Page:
Grand Canyon NP South Rim, part 1, APR 24, 2019

The week after Easter we visited the South Rim of Grand Canyon National Park for five days. 20190422_125006We didn’t realize it when we made the reservation, but the week before and the week after Easter are very busy in the park. We knew that to be true by the long line of cars waiting at the entrance gate to enter the park. We last visited Grand Canyon in 2015 and this time we stayed at the same campground inside the park. I was delighted to see elk roaming free throughout the campground, just like last time. 20190422_170133IMG_20190422_172348These Rocky Mountain elk were brought to the park from 1913-1928 from Yellowstone National Park. They appear to be tame and unafraid of people or cars. Regardless of how tame they are, we obeyed the rules and kept our distance and didn’t feed them. 20190422_174618

We couldn’t wait to get to popular Mather Point for our first view of the Canyon. One of the Seven Wonders of the World, there are no words to adequately describe the Grand Canyon. Amazing, vast, awe inspiring, beautiful are words that do not do it justice. It is hard to comprehend that the Colorado River carved this magnificent canyon. IMG_20190425_145521The canyon is 277 miles long, four to 18 miles in width and one mile deep. IMG_20190423_143350IMG_20190423_14352620190423_143536IMG_20190423_144807

The Colorado River flows below at an average speed of four miles per hour. The river averages 300 feet wide and 100 feet deep. It flows through the Canyon and eventually empties into the Gulf of California in Mexico. From the rim of the Canyon the Colorado River is small and hard to see. However there are whitewater areas that make rafting on the river challenging and dangerous. The depth of the Canyon erodes about the width of a sheet of paper each year, so the Canyon is continually changing. IMG_20190425_132216

The Grand Canyon became a national park in 1919 so this is the 100th anniversary of the 1.2 million acre park. 20190423_152136Recently there have been three deaths in the park due to people falling to their death. The day after we arrived we heard a 70 year old woman fell to her death. Some people ask why the park rangers can’t do more to prevent this from happening. The park is huge and with over six million visitors a year, there is no way the park service can prevent accidents from happening. There are warnings everywhere about not getting close to the edge. The Grand Canyon can be a dangerous place and people have to accept responsibility for their actions. In the five days we were there we observed people doing crazy, dangerous things. And in all cases it was because of picture taking. A few times I had to walk away for fear of seeing a tragedy I wouldn’t be able to forget. No picture is worth risking your life. IMG_20190423_145040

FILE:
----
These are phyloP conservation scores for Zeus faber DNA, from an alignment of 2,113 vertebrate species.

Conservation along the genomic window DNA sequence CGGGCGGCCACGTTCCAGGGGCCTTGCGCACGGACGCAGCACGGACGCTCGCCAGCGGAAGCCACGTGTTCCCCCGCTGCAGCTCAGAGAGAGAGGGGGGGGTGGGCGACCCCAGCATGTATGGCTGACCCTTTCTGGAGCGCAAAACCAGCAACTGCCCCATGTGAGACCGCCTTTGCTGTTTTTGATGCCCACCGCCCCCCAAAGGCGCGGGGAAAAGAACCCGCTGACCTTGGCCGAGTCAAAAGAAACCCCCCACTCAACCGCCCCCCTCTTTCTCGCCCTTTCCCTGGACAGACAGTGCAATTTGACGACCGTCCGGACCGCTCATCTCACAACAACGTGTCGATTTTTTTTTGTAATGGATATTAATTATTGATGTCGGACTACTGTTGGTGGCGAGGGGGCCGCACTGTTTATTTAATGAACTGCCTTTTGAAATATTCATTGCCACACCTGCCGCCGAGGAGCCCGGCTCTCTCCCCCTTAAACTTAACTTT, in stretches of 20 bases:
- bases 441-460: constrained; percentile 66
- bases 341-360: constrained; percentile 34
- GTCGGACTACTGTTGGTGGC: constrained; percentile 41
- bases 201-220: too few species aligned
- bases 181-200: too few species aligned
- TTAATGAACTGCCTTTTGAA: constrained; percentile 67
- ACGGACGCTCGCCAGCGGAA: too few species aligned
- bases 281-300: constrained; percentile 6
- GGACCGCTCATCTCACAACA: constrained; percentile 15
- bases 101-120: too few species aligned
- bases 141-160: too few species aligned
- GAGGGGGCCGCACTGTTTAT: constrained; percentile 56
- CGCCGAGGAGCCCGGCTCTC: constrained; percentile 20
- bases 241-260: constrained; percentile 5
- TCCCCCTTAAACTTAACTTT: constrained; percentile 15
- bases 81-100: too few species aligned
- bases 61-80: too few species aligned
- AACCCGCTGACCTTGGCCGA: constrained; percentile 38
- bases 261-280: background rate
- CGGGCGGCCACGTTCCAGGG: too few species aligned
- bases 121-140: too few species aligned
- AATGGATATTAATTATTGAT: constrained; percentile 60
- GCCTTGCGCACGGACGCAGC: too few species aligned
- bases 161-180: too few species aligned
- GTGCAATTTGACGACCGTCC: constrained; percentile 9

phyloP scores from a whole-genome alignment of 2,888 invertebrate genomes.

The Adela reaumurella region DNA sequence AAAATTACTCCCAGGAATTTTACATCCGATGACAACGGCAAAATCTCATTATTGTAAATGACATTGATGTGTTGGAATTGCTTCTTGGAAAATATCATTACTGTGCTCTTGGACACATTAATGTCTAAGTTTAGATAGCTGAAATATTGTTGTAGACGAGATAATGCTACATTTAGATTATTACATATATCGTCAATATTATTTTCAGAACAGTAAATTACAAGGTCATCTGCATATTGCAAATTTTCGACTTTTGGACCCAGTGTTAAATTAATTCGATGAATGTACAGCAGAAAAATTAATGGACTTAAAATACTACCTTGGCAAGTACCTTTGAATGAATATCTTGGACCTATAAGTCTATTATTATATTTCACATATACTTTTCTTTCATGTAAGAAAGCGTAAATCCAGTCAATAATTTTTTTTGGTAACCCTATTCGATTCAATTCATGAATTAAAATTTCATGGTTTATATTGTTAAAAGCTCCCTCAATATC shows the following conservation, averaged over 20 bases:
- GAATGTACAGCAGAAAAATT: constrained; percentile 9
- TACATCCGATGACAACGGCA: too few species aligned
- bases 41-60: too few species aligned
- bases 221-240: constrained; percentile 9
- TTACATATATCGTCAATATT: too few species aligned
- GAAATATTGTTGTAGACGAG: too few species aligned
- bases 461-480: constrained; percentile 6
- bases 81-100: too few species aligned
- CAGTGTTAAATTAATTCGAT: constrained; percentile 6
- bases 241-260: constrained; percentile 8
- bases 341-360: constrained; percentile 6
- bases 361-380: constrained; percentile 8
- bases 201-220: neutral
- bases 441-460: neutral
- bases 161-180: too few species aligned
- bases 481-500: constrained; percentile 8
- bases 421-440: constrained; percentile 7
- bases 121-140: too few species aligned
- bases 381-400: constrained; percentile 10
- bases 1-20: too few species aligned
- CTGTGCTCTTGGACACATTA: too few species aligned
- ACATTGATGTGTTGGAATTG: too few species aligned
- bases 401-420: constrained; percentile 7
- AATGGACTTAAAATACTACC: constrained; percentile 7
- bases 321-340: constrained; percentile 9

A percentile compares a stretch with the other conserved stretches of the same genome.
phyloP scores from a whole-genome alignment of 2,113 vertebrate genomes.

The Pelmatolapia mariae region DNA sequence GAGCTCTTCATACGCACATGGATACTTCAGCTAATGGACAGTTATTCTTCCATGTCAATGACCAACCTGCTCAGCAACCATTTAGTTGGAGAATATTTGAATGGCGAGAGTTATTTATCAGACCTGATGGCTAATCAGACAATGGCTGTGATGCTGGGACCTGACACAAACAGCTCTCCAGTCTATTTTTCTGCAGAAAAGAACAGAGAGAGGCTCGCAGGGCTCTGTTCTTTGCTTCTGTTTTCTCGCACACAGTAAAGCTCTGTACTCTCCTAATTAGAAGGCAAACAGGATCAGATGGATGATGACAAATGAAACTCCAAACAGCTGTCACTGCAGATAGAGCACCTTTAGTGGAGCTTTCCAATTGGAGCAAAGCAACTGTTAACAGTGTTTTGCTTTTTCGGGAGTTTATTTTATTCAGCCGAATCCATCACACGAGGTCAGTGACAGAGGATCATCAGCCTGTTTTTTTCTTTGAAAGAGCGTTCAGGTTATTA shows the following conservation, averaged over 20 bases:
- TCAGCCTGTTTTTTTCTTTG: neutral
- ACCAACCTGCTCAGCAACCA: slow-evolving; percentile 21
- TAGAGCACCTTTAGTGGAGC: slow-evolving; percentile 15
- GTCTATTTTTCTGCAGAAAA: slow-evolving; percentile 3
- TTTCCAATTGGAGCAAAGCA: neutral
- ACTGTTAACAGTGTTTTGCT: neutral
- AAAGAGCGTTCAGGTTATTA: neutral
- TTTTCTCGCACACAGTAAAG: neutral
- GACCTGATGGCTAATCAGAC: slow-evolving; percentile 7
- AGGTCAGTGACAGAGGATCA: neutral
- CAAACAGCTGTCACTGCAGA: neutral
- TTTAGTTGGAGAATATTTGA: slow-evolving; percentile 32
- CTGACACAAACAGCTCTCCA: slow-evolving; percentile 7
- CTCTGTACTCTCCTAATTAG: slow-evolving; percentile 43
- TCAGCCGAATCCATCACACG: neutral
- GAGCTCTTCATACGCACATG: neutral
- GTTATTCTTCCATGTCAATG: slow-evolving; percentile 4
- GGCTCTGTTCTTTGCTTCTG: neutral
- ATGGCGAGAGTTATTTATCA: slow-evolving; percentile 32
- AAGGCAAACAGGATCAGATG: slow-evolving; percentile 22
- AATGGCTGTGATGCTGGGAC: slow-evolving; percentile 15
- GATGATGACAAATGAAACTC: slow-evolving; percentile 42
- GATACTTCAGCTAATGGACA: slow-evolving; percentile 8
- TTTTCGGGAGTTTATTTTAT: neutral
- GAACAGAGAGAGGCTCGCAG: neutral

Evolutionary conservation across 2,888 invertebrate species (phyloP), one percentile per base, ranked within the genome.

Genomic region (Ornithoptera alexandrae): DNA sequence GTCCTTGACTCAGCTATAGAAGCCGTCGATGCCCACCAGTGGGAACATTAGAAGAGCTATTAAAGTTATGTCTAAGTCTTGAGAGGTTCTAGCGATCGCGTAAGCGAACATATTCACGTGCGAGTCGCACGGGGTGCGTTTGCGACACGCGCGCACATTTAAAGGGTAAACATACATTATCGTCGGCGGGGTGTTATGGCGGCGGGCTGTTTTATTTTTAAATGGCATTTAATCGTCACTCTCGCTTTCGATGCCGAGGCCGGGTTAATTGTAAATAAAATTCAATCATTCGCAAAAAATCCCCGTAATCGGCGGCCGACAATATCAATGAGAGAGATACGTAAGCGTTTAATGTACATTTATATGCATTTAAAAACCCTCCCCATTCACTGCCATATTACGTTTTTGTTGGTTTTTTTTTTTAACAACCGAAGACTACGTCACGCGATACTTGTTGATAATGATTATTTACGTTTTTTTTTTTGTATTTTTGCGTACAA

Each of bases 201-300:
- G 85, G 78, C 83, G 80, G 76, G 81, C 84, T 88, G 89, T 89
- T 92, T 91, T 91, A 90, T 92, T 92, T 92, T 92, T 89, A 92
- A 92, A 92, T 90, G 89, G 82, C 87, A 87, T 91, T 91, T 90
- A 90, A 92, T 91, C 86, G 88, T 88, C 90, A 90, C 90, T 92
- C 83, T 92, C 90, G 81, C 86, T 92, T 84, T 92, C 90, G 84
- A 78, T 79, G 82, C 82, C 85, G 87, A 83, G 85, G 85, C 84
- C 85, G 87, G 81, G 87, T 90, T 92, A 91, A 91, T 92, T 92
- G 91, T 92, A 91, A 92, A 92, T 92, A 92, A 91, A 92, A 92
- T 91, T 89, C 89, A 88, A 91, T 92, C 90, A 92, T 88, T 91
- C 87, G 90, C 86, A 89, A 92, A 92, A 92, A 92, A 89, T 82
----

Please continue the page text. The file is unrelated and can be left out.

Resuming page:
Most of the areas of the park can be reached by their free shuttle buses. But Desert View Watchtower has to be driven to by car. So one day we made the 25 mile trip to the eastern most developed section of the park to see the tower and the beautiful views of the Canyon. The four story 70 foot stone tower was built in 1932 and designed by architect Mary Elizabeth Jane Colter. 20190425_120815IMG_20190425_121119-EFFECTSIMG_20190425_121654IMG_20190425_121627-PANO

We climbed to one of the lookout points in the tower and then had a picnic lunch. 20190425_12331420190425_124825

We really enjoyed the drive there and back because there are scenic viewpoints along the way. As we started home, heavy clouds began to form which can dramatically change the lighting and appearance of the Canyon. No two days there are the same. IMG_20190425_131343-EFFECTSIMG_20190425_132228IMG_20190425_140634

Next up: part two of our visit to Grand Canyon National Park

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